A nice mix-up, this. The Great Western and Sirius raced each other across. The Sirius was the first ship steaming across the Atlantic, but the Great Western opened the first trans Atlantic steam service. Or did they?
Great Western and Sirius
race across the Atlantic
Nederlandse Verenging van Modelbouwers
Picture from The Lore of Ships, Gothenborg 1975.
Zvezda 1:100 model
The race across the Atlantic, in 1838.
SiriusThis must have been some race!
The ship was a cross-Channel ship of 700 tons (1986m3), almost twice the Savannah. Engine 380 horsepower. The British and American Steam Navigation Company wanted to open the first steam service with their British Queen. This ship was still at the builders' yard when it became clear that the Great Western would beat them to it. They then chartered the Sirius.
The Sirius left from Cork, Ireland, on 4 April 1838, and arrived in New York on 22 April with forty passengers. She may have inspired Jules Verne in Around the World in 80 Days, where the ship taking Fogg to London has to use all wood on board as fuel: The Sirius had really burned her cabin furniture, spare yards and one mast in an 18 days 10 hours passage, average speed 6-7 knots.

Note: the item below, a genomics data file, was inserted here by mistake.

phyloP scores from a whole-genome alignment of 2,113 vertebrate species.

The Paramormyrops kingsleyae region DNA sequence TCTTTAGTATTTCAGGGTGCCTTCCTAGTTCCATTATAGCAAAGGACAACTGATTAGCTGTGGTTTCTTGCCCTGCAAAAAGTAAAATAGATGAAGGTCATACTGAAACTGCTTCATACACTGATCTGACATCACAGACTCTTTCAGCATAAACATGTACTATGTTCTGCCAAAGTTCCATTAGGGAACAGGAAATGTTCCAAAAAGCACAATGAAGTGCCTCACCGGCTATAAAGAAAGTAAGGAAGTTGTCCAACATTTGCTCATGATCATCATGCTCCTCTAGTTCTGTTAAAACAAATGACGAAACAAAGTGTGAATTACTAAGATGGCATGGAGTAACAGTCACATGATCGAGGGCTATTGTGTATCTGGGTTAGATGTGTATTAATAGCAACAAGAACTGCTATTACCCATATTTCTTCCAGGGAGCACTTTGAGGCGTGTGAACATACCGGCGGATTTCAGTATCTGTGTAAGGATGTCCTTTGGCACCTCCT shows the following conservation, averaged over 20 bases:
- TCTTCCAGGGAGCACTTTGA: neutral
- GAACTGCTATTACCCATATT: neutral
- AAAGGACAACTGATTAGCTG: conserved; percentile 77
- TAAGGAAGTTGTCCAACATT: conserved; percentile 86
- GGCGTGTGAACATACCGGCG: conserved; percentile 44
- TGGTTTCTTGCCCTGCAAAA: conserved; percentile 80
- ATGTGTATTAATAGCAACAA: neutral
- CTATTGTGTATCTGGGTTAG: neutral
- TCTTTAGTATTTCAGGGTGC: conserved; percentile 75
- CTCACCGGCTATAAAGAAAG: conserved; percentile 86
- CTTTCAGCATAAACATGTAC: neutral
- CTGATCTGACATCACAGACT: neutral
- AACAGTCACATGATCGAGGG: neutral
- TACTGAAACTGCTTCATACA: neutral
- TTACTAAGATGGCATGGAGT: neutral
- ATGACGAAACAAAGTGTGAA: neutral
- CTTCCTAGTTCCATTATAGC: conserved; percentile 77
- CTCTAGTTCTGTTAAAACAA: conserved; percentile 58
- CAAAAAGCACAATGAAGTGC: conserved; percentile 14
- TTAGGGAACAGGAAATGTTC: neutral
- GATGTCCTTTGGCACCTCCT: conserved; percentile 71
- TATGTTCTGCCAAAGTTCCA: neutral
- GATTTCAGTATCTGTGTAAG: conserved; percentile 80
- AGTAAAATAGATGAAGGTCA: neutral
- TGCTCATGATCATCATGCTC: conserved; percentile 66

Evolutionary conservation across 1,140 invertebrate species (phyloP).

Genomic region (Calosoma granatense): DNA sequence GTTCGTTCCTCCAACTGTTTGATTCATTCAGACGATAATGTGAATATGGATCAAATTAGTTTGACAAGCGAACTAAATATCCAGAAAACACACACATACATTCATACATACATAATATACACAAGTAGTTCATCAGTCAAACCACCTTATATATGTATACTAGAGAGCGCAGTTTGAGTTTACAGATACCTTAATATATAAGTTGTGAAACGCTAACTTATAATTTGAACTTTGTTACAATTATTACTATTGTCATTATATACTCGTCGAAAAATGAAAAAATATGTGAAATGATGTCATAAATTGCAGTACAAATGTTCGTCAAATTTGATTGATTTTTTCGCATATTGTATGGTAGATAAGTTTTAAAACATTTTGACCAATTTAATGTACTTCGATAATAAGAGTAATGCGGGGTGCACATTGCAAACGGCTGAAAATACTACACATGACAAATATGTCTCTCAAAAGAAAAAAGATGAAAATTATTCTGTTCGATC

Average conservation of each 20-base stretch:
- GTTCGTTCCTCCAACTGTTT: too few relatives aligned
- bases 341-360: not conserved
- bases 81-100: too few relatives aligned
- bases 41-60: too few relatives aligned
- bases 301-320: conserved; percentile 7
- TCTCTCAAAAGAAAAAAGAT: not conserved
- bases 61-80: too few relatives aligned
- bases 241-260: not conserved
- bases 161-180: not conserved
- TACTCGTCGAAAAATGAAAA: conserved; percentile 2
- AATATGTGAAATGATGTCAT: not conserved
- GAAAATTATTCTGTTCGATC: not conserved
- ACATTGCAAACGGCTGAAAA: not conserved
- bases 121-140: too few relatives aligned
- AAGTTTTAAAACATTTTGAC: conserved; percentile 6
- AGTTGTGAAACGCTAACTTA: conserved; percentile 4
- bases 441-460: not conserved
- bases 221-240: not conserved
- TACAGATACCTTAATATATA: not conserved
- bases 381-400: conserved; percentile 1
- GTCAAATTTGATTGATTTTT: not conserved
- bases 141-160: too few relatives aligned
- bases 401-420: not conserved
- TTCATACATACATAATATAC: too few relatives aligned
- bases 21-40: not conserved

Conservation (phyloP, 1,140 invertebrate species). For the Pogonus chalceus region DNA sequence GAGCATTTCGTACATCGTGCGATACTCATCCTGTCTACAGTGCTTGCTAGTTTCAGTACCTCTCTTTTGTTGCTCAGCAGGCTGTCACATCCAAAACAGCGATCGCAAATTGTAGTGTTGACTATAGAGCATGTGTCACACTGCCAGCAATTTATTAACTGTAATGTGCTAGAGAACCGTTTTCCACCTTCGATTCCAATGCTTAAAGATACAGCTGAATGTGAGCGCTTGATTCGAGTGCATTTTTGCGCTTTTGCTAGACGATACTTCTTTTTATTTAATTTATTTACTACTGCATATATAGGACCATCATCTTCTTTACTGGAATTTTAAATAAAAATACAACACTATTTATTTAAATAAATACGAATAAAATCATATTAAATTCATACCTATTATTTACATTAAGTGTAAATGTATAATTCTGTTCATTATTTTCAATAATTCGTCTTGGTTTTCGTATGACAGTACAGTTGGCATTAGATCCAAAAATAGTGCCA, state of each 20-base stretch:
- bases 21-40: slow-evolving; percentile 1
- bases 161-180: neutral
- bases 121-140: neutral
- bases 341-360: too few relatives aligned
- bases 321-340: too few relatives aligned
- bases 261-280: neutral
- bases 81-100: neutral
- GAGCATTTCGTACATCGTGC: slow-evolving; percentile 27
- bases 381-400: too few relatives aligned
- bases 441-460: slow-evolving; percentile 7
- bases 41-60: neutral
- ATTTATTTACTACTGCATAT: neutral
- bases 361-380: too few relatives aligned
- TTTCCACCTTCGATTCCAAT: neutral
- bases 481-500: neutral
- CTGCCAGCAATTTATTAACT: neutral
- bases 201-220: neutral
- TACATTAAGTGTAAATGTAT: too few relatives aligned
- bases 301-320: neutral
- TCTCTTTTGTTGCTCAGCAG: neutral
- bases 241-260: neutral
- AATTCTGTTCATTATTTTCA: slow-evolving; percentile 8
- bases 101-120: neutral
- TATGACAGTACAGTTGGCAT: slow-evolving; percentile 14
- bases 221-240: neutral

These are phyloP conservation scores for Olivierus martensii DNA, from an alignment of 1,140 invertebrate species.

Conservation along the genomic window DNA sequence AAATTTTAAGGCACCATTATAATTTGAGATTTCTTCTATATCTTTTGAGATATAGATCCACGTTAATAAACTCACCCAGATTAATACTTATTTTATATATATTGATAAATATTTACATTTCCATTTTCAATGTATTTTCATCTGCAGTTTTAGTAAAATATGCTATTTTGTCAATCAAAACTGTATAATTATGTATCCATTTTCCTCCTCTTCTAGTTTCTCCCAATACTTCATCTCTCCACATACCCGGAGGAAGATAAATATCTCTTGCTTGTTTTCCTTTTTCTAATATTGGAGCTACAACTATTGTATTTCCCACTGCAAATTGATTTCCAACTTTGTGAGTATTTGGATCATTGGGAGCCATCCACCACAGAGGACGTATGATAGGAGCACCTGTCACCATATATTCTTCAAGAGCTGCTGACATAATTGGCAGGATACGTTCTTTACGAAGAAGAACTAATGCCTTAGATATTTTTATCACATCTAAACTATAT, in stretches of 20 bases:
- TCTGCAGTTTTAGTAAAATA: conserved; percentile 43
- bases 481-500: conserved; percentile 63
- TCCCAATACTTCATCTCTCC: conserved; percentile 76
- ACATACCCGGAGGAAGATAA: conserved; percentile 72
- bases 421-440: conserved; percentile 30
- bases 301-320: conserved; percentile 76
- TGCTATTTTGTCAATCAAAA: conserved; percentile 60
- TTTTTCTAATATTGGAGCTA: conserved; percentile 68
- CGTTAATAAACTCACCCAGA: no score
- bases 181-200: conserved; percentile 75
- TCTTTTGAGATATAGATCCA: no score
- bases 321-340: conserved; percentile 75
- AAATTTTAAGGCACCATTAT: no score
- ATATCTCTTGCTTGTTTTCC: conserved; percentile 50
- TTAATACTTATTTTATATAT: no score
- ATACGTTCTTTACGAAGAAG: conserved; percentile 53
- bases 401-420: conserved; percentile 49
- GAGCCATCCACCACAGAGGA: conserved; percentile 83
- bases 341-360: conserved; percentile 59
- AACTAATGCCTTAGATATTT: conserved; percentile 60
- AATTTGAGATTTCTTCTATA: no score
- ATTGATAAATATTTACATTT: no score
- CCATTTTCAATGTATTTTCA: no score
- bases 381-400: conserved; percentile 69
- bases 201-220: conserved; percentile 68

Brunel in front of
the Great EasternGreat Western
After renowned engineer Isambard Kindom Brunel designed the Great Western Railroad (London-Bristol is my guess — now the First Great Western), the company thought it might be cute to extend the line to New York. The first steamship designed specifically for trans Atlantic crossing was thus built.True enough—Savannah, Royal William and Curaçao originally had been built for other purposes.
Brunel designed a wooden 71 meter long ship of 1321 "burthen" - say 3500 m³ or over 3 times the Savannah. Her interior was half occupied by four boilers and a two-cylinder engine.
24 first-class passengers paid 35 guineas for the trip, which left Bristol to arrive in New York 15 days later, on 23 April 1838, just a few hours after the Sirius. However, Great Western had taken 3 days less and also had 200 tons of coal left upon arrival.
Sirius and Great Western held their race 12 years after Curaçao started the first regular trans Atlantic mail and passenger steam service between Holland and Curaçao (and presumably Paramaribo, Suriname). Which is a much longer way to go, too.
Most information came from
The Oxford Companion to Ships and the Sea
The Advent of Steam
Evolution of the steamship from paddle steamer, to screw-propelled vessel, to intro of marine compound engine in the United States, Europe, and the Far East. Also explained is the introduction of iron construction. Solid on industrial background.
Ships and the Sea
Lots of reliable info. Maybe a bit heavy on the English side, but after all, it is in English.
I know of no equivalent book in any other language anyway.
The Golden Age of Shipping.
The development of the merchant ship from early 20th century. Passenger ships, cargo liners and fishing fleets of the era. Economic reasoning behind the creation of many of these, showing major role of technology.
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